The president’s partiality to intelligent design keeps with a fundamentalist religious tradition that from the beginning has viewed evolution as contradictory to the word of God as revealed in the Bible. If humans evolved from lower life forms as a result of a mechanistic biological process, where is our sense of purpose, our meaning? If we are no different than animals, what prevents us from treating others like animals?

No such contradiction need exist. Bryan famously said that where the Bible and the microscope disagree, throw out the microscope. But 700 years earlier, the Jewish scholar and physician Maimonides said that if religious teachings contradicted direct observations about the natural world, either we failed to understand the teachings or the observations. In other words, the deeper we contemplate science, the more profoundly we must understand faith. The study and acquisition of scientific knowledge, he wrote, “are preeminently important religious activities.”

Through scientific understanding, Maimonides wrote — and centuries of Jewish doctors lived to prove — we can better take care of our bodies, that we may more fully serve God.

A great wealth of Jewish tradition adheres to this view. We need science to explain how the world works. We need scripture, study and prayer to understand why it works, and to what ends. All of which suggests that, even for a religious person, intelligent design belongs in a comparative religion class — or perhaps in a design class.

Abba Hillel Silver, the great American rabbi, said it best — to Bryan no less. Silver stepped into the fray just as Bryan penned his 1925 attack on evolution, which he titled, “Is the Bible True?” Silver answered Bryan — and Bush — in a sermon at The Temple in Cleveland.

“Science or religion?” Silver said. “Which will survive? Why, both — if man is to survive. Without religion, science is a dreadful destroyer, a machine that will crush the very man who invented it; for the mind let loose in the world, unrestrained by ethical and moral consideration, uninspired by purpose, is so much dynamite in the hands of a child. Religion without science is a helpless thing, subject to all the angers of superstition, subject to constant degeneration, because with the mind atrophied and the intellect left untrained, a man remains permanently incomplete. Science and religion are friends. God created His world by wisdom, and the beginning of wisdom is the fear of the Lord.”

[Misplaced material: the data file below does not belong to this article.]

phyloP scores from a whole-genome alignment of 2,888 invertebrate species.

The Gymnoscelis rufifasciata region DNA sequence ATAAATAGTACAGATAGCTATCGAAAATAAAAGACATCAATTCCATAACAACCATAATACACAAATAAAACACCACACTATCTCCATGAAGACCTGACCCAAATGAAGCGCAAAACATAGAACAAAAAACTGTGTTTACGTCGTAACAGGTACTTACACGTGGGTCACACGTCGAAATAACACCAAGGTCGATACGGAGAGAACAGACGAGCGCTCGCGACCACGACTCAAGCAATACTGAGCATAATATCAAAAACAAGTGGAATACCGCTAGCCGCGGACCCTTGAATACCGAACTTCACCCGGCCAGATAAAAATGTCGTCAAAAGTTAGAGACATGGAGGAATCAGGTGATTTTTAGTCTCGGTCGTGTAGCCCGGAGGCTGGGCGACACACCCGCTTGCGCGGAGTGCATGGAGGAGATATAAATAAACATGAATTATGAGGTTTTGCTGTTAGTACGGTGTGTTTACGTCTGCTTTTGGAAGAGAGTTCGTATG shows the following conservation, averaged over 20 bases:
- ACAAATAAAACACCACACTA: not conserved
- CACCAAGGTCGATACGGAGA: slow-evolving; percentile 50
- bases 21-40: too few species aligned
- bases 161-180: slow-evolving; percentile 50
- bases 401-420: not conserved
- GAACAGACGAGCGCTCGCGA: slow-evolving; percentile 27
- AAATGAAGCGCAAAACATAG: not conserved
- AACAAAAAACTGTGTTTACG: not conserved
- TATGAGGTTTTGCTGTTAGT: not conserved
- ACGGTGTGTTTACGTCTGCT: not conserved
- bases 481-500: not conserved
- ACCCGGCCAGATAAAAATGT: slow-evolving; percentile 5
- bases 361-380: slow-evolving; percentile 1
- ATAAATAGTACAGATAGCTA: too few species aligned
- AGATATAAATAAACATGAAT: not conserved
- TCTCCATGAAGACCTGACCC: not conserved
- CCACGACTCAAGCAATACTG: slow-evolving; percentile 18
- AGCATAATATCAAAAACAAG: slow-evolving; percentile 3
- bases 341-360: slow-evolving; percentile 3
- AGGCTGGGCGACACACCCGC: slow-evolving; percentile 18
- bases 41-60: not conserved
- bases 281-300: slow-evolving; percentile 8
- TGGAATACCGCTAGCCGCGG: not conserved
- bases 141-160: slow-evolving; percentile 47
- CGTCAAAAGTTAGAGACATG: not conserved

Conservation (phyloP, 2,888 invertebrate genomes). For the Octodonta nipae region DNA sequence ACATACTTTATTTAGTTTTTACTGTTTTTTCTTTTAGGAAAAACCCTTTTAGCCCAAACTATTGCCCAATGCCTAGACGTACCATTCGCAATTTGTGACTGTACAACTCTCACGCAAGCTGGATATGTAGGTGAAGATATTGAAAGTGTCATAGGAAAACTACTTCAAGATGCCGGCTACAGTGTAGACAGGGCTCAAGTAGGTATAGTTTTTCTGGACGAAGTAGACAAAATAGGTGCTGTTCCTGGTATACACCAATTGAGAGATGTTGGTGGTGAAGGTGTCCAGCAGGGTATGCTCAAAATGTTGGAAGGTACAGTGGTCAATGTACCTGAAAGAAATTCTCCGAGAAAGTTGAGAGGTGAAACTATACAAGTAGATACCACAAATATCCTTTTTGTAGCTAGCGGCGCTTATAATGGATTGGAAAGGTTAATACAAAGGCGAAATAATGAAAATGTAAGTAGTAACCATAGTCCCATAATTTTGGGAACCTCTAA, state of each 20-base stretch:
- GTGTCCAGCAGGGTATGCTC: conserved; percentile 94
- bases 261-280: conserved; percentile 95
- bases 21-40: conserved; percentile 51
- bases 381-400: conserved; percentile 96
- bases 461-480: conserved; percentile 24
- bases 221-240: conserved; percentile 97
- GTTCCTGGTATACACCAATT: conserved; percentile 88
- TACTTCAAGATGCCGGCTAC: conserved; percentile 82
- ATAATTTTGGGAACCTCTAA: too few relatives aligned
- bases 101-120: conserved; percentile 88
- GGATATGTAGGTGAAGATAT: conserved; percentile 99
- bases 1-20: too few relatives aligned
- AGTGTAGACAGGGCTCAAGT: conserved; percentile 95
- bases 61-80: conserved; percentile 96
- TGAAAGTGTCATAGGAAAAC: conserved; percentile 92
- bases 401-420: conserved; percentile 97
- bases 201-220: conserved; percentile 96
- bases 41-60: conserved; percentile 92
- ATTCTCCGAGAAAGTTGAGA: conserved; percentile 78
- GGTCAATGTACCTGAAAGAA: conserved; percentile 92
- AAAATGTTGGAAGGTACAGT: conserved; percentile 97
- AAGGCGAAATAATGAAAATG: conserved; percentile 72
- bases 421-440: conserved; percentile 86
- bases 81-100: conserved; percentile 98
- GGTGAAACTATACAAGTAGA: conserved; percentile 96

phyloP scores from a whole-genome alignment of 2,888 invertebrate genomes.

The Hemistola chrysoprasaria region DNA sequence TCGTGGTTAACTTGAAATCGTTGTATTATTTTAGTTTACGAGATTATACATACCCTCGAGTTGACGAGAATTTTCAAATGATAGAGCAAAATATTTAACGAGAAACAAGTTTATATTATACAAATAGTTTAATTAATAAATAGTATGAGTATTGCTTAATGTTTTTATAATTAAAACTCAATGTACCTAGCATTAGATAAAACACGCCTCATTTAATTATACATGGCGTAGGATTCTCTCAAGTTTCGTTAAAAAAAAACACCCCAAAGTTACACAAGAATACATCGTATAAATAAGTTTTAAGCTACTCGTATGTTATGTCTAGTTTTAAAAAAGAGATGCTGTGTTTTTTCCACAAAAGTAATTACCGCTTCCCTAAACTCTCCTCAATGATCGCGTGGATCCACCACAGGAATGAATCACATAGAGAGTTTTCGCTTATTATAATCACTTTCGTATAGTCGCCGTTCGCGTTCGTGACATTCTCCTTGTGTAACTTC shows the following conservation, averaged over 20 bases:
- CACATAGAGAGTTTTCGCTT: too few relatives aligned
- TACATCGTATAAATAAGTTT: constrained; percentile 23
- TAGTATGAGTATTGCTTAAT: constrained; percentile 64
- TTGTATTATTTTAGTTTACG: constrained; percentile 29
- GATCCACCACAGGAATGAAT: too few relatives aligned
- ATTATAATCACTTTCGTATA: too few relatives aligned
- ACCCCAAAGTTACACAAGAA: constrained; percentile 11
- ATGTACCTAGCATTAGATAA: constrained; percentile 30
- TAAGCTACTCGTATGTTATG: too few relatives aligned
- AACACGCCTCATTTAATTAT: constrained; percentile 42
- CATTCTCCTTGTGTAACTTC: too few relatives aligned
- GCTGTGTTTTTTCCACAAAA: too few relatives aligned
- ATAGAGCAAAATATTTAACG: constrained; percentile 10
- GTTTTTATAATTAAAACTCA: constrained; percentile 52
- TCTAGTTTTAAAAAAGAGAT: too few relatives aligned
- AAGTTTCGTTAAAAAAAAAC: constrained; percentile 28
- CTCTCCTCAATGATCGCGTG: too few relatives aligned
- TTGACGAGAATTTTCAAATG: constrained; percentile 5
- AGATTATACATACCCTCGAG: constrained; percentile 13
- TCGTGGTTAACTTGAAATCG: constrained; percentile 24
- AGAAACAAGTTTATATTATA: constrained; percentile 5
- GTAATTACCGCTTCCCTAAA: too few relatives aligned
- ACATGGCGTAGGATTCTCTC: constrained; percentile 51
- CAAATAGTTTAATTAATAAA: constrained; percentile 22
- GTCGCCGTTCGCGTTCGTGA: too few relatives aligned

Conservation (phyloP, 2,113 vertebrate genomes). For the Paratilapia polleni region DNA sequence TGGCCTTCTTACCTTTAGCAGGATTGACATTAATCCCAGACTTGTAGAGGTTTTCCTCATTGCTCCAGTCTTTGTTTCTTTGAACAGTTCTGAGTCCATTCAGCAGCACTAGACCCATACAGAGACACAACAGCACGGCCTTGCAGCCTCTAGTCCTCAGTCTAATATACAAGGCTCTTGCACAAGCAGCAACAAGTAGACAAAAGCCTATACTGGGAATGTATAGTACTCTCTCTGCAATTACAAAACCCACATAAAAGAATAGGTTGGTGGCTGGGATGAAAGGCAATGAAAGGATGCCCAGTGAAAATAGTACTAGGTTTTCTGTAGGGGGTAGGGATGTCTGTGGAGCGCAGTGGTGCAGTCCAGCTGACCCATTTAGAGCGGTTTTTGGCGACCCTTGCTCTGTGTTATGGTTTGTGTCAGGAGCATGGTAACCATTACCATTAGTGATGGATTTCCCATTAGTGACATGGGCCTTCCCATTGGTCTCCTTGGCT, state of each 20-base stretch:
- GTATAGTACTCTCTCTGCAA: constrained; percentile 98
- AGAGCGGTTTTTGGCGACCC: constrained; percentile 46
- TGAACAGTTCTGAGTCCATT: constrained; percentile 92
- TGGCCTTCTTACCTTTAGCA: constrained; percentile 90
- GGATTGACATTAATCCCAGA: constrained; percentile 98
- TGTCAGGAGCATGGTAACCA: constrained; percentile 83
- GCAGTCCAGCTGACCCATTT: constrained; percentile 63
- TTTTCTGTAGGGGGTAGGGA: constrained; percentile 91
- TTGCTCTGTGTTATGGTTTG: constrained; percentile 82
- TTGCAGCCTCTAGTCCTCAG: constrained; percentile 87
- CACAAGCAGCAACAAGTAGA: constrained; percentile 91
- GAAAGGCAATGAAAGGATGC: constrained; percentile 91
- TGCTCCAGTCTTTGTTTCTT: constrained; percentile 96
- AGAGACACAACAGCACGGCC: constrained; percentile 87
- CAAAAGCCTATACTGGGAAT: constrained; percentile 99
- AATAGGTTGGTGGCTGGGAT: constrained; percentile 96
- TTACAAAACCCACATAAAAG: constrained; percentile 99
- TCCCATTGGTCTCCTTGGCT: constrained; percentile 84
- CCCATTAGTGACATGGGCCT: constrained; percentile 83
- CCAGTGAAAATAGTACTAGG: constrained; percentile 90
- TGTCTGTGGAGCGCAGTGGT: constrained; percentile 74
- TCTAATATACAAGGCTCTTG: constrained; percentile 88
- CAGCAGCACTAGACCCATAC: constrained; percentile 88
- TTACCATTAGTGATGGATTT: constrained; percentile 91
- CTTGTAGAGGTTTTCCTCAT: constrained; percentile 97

It’s Time to Change


The oldest and most primitive human dates back about 7 million years, according to a skull found by scientists in Central Africa.

"That’s so depressing," I say to my husband, Larry. "I can’t believe that in 7 million years we haven’t evolved any further than this."

"This" being a world in which half the people live on less than $2 a day; in which 1 billion people go to bed hungry every night; in which 115 million children never go to school at all; and in which 27 million people live in some kind of slavery.

"You’re looking at this all wrong," Larry assures me. "Seven million years is an insignificant blip in the history of the cosmos."

And, Jewish tradition tells me, the first 6,994,235 years hardly count.

After all, it’s not the birth of the prehominid that scientists have named "Toumai" that marks the beginning of our moral evolution, but rather the birth of Adam and Eve.

We Jews recognize this milestone as Rosh Hashanah, the birthday of the world, which occurred 5765 years ago and which begins this year at sundown on Sept. 15.

Also known as the Day of Judgment, Rosh Hashanah gives us an opportunity — well, actually, it obligates us — to commit to improving ourselves and our world.

This concept of effecting personal and collective transformation is nothing short of revolutionary. As Thomas Cahill points out in his book, "The Gifts of the Jews" (Anchor, 1999), we were the first ancient people to realize that we could actually make a difference. According to Cahill, ancient Jews recognized, "We are not doomed, not bound to some predetermined fate; we are free."

Not free in the sense that my four sons envision — free from parental criticism, curfews and curbs on Internet use — but free in the sense of having the opportunity to partner with God to help eliminate poverty, hunger, illiteracy, slavery and other ills.

But we haven’t always used this freedom wisely. Fewer than 2,000 years after Adam and Eve’s eviction from the Garden of Eden, mankind’s egregious misbehavior led God to destroy everyone but Noah and his family. When we built and worshiped the golden calf while Moses was fetching the badly needed Ten Commandments, we came close to annihilation for a second time; only Moses’ intervention saved us. And there have been other close calls as well.

Yes, our moral progress is slow. We are stiff-necked. We whine and we moan. We look for the easy way out.

And yet, once a year at Rosh Hashanah, we must fearlessly and aggressively assess our mistakes, misdeeds and misbehavior. We must make apologies and amends both to other people and to God, and vow to make positive changes.